“We need more time to look at this,” says Jim Baross, former chair and current member of the Normal Heights Community Planning Group and a retired Parks and Recreation Department analyst. “This is a citywide plan but each neighborhood is very different and the design for the parks, how they’re used and the point system needs to reflect the different areas. Scripps Ranch has very different needs than Normal Heights, for example.”

As if to shore up the idea that people don’t have enough information, questions I submitted to the city’s Parks public information officers were not answered despite the week between when the questions were asked and when this story was turned in. If the city is giving up on creating more parks because land is too difficult, then how the points are assigned really matters, neighborhood advocates say.

“Who assigns the point values is a really important question,” Baross added. “Our (neighborhood) recreation councils have been devastated in the past year and haven’t had a chance to look at this. Having a dedicated community group to inform those choices gets to a better result for the community.”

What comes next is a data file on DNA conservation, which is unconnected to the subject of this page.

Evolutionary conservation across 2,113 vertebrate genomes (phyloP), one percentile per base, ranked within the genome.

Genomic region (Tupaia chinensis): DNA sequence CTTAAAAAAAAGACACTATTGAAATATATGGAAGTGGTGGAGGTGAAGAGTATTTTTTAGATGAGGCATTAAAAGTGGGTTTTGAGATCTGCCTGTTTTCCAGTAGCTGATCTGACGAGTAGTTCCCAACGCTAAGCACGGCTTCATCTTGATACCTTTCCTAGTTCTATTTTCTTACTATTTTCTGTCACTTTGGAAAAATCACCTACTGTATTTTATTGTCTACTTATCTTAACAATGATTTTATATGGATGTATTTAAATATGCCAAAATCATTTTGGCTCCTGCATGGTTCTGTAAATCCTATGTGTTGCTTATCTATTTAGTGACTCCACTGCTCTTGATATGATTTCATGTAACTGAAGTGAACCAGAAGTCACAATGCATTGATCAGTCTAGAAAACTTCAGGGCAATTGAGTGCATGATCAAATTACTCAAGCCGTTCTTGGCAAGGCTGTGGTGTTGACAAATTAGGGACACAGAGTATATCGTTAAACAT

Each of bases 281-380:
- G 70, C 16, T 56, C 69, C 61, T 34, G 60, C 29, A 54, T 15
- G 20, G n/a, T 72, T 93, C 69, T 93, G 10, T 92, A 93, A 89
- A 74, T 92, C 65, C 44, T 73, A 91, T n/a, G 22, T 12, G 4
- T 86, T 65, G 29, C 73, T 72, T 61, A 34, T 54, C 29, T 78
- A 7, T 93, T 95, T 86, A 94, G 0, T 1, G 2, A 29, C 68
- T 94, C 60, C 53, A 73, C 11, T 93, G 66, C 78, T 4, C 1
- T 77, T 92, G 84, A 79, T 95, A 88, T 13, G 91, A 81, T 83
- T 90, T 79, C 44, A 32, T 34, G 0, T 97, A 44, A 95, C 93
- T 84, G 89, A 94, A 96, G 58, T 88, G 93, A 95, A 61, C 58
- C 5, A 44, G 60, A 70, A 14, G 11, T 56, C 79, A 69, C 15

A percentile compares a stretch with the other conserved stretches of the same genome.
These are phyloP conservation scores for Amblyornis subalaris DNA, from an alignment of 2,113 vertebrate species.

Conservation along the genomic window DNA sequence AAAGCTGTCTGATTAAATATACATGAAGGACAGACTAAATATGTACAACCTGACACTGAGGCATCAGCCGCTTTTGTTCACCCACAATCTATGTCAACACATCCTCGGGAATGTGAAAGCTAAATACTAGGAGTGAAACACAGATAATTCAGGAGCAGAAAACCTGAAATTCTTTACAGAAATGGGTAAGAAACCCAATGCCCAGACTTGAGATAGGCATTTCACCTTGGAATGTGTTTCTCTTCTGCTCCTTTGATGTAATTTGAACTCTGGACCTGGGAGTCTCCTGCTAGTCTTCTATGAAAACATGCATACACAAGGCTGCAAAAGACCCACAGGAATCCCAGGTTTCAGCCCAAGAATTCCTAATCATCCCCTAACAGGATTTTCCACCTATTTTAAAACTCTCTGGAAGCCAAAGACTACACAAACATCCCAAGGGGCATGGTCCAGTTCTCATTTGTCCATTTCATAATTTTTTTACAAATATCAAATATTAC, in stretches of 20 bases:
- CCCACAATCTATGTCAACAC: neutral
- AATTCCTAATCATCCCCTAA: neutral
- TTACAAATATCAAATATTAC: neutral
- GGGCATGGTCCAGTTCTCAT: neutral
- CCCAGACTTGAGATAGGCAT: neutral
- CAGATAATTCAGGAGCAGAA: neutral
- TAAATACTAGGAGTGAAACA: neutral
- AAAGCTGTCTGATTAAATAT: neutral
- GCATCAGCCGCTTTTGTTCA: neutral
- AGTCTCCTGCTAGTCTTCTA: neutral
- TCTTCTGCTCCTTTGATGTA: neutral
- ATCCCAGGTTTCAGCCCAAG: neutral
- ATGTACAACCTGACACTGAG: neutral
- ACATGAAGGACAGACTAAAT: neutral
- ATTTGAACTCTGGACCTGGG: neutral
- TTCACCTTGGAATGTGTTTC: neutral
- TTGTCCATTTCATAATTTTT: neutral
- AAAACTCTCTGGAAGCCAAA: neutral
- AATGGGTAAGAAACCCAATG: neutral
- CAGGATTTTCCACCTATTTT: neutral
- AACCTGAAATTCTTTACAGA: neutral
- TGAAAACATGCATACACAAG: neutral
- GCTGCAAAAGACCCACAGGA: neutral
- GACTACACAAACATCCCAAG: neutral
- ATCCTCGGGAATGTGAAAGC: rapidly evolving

The point system will apparently be created by parks staff, but the plan isn’t clear. To see how it works, Kensington Talmadge Community Planning Group looked at the point system, applied it to existing parks and came up with some hypothetical parks of their own. The community is one of many in San Diego that has a lot of people – nearly 16,000 — and few parks. In the new point system, the current parks bring the neighborhoods to 17 percent of where they should be, with the goal of 180 points calculated at 12 points per 1,000 residents. Add some amenities to the existing parks, and the neighborhood gets to 25 percent.